21,199,865 19,549,649 16,373,645 14,531,529 9,157,540 8,239,820 7,608,070 6,727,050 7,039,362 6,253,311 6,188,463 5,892,937 5,819,100 5,455,403 5,456,428 5,187,171 5,221,801 4,037,282 4,669,571 3,731,131 4,112,198 2,959,950 3,876,380 3,192,582 3,554,760 2,970,328 3,251,876 2,238,480 2,968,806 2,538,834

Charleston is ranked 144 in 2000

“The short form Summary File (SF1) data is available in STF1 (Summary Tape File) format”

STF 1 and 2 provide 100-percent data and are answered for all persons and housing units STF 3, 4, and 5 are based on sample data derived from the responses of a sample Master Area Reference Files (MARFs) 1, 2, 3, and 5 link geographic areas with numeric codes and indicate the relationships among the various areas recognized

Summary File 1 (SF 1) and Summary File 2 (SF 2) focus on the information collected on the census short form – namely on age, sex, race, Hispanic/Latino origin, households, families, housing units, and owner/renter status Summary File 3 (SF 3) and Summary File 4 (SF 4) focus on social, economic and housing characteristics compiled from a sample of approximately 19 million housing units (about 1 in 6 households) that received the Census 2000 long-form questionnaire. Topics include income, education, occupation, ancestry, disability, foreign birth, commuting, household financial arrangements, year housing structure built and many other population and housing subjects.

FIPS codes) are a standardized set of numeric or alphabetic codes issued by the National Institute of Standards and Technology (NIST) to ensure uniform identification of geographic entities through all federal government agencies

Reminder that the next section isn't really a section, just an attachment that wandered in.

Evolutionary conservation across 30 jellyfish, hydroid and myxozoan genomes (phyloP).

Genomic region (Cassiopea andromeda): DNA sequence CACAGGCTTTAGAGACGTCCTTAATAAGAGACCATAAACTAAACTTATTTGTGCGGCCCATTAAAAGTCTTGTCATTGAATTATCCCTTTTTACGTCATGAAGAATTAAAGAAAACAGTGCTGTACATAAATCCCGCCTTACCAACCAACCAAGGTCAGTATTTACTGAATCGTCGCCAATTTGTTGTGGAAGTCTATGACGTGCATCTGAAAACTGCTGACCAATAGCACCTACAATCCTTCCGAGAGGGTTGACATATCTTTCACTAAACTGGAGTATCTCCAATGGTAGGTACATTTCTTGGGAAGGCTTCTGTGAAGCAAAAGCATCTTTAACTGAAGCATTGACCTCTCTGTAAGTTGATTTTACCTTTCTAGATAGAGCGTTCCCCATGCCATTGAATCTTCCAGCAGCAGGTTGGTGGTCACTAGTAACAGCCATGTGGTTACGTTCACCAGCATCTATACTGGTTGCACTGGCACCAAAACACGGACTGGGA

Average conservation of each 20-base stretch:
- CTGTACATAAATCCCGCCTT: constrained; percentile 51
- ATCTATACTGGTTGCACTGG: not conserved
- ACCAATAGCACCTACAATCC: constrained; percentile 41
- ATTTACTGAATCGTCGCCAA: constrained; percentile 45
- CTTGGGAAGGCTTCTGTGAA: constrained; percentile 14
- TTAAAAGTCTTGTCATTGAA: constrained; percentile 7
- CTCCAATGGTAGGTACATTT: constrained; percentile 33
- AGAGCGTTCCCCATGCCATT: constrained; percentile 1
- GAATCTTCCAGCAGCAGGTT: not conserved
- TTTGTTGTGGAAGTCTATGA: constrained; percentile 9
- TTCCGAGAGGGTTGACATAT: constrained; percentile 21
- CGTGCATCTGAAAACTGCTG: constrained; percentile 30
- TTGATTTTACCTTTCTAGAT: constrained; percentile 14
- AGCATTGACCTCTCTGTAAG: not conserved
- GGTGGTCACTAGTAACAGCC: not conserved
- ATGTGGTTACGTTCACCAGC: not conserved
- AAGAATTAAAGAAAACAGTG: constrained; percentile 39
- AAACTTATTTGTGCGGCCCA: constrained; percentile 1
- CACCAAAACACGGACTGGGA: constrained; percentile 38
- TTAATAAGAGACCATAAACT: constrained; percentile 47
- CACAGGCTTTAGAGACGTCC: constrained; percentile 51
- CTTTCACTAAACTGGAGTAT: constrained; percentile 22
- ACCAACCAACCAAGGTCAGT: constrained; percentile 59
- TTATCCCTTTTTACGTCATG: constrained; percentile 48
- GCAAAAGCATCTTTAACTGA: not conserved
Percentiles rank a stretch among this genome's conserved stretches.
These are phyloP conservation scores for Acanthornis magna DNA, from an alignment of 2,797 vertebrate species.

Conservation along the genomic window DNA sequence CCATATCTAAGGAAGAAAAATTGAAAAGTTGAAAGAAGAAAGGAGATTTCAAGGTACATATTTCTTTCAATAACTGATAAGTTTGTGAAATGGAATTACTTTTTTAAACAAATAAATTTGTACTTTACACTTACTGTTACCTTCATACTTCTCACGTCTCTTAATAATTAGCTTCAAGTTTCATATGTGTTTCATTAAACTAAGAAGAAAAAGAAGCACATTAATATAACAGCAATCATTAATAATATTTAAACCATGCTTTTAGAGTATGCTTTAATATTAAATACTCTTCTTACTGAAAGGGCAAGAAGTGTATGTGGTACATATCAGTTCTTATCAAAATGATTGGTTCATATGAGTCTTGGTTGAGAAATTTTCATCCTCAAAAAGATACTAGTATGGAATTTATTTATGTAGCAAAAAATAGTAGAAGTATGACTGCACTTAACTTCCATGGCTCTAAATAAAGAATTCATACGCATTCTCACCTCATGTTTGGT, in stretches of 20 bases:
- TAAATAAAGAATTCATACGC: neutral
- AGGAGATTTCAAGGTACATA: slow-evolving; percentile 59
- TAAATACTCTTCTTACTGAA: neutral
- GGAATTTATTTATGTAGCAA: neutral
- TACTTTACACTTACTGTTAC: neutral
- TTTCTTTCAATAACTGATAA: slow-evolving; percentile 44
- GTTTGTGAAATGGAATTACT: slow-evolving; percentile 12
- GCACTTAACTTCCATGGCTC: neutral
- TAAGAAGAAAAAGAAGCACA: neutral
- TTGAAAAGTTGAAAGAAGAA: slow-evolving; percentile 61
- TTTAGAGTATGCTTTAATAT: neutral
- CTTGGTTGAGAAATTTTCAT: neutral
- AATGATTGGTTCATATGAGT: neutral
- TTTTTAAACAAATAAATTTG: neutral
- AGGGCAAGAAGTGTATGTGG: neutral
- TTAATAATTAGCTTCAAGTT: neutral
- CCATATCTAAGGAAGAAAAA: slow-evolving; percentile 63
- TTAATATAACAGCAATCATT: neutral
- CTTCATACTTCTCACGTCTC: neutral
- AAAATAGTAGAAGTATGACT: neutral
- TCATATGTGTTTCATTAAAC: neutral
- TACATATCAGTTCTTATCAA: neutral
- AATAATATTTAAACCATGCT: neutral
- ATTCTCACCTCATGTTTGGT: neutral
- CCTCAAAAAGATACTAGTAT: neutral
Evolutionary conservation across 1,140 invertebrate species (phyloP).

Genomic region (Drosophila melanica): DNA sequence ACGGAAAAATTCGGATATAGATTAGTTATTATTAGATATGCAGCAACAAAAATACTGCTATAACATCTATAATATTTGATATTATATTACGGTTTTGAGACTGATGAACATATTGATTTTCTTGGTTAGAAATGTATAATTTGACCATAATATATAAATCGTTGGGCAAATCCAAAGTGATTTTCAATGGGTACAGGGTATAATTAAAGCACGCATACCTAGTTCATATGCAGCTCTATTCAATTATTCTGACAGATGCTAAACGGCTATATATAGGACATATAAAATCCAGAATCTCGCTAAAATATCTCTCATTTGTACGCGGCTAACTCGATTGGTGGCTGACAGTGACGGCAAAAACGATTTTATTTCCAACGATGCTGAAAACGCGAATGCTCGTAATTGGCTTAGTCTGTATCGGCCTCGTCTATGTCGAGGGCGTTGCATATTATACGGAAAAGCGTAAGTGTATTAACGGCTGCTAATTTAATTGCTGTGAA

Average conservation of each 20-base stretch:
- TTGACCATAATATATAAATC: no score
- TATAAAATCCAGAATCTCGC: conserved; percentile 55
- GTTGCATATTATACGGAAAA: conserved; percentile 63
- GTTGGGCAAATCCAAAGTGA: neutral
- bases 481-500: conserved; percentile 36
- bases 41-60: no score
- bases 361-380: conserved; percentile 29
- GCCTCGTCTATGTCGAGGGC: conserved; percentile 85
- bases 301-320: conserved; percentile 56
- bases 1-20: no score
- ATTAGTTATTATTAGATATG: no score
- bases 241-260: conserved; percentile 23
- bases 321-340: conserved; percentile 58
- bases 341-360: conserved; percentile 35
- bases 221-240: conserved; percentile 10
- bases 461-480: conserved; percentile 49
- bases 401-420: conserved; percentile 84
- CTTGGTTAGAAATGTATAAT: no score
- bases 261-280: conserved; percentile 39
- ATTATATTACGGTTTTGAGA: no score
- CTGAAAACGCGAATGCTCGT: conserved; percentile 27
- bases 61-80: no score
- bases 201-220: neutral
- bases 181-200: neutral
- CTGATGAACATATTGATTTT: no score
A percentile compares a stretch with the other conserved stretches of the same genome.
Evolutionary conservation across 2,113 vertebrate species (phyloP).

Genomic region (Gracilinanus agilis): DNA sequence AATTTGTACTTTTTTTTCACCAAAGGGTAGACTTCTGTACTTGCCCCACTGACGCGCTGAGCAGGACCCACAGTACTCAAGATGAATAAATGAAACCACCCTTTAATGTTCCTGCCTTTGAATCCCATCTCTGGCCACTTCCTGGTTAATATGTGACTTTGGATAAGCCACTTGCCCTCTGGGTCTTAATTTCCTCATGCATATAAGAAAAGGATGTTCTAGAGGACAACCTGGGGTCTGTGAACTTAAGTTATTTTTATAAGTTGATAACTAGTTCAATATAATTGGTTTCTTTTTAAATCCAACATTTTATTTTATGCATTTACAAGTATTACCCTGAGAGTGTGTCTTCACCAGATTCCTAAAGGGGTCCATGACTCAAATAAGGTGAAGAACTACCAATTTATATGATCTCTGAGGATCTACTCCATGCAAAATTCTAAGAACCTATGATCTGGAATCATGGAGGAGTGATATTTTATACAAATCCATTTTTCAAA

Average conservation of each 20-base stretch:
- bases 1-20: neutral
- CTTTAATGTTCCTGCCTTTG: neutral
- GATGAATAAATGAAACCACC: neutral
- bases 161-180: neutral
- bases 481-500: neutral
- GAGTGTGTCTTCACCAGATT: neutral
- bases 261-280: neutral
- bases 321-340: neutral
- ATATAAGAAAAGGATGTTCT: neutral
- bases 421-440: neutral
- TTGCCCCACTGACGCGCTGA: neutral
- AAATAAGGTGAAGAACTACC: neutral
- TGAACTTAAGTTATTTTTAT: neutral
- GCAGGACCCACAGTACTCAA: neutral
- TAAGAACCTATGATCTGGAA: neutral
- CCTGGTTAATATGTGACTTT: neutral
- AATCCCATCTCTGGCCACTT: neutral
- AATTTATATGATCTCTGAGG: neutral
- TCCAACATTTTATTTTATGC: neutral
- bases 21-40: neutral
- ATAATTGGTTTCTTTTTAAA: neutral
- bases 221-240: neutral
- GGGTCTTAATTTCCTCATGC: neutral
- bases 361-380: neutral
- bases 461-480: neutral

United States Region - Northeast (NE), Midwest (MW), South (S) and West (W) Regions Division - NE, Mid Atlantic; W - Mountain, Pacific State - includes Washington D.C. County County Subdivision Place Census Tract / Block Numbering Area - average 4,000 persons Block Group - average 1,000 persons Block - average 85 persons

Digits 1-2 = State code Digits 3-5 = County code Digits 6-11 = Census Tract code (often used with a decimal point:xxxx.xx) Digit 12 = Blockgroup code

http://www.hsph.harvard.edu/thegeocodingproject/webpage/monograph/geocoding.htm#figure1

Computer information system that can input, store, manipulate, analyze, and display geographically referenced (spatial) data to support decision making processes

Not easy to interpret

A picture is worth a thousand words

Municipalities

Census Tracts

Lakes and Rivers

Polluting Companies

Schools

GIS Connects Graphics to Data

Green Spaces

Buildings

Census Blocks

Sampling Error

Truly random?

Non Sampling Error

Random or non random?

Confidence Intervals around the mean

What is the sample error?

About 80% receive Census by mail – what does this imply? 67% response rate on the short form – what does this imply? 54% response rate on the long form – what does this imply?

Who is likely to be counted (or not)? Why?

Conduct a large sample survey in conjunction with the decennial census (called the Post-Enumeration Survey, PES, in 1990), match all individuals in the survey to those reported in the census, and then estimate the number of unenumerated people in the census by age, sex, and race Accuracy and Coverage Evaluation (A.C.E.) used in 2000 is the same method with a different name

Suggested readings: History, Myth Making, and Statistics: A Short Story about the Reapportionment of Congress and. Why Is There Still a Controversy about Adjusting the Census for Undercount? Margo Anderson, Stephen E. Fienberg PS: Political Science and Politics, Vol. 35, No. 1 (Mar., 2002), pp. 83-85 Also read the rejoinder by Brunell that follows this article

www.uoregon.edu/~schlossb/articles/schlossberg_census_ppr.pdf

www.uoregon.edu/~schlossb/articles /schlossberg_census_ppr.pdf

Lab accounts in HMDC Discussion in the coming weeks

What Census and Mapping related topics do you want to discuss? How do you want to bring in your (research) questions?

Assignment for next week:

▪ read NYT article (as either parent or administrator) and discuss how to bring in Census data ▪ In particular discuss geographic scale, maps you want to create, what variables you might use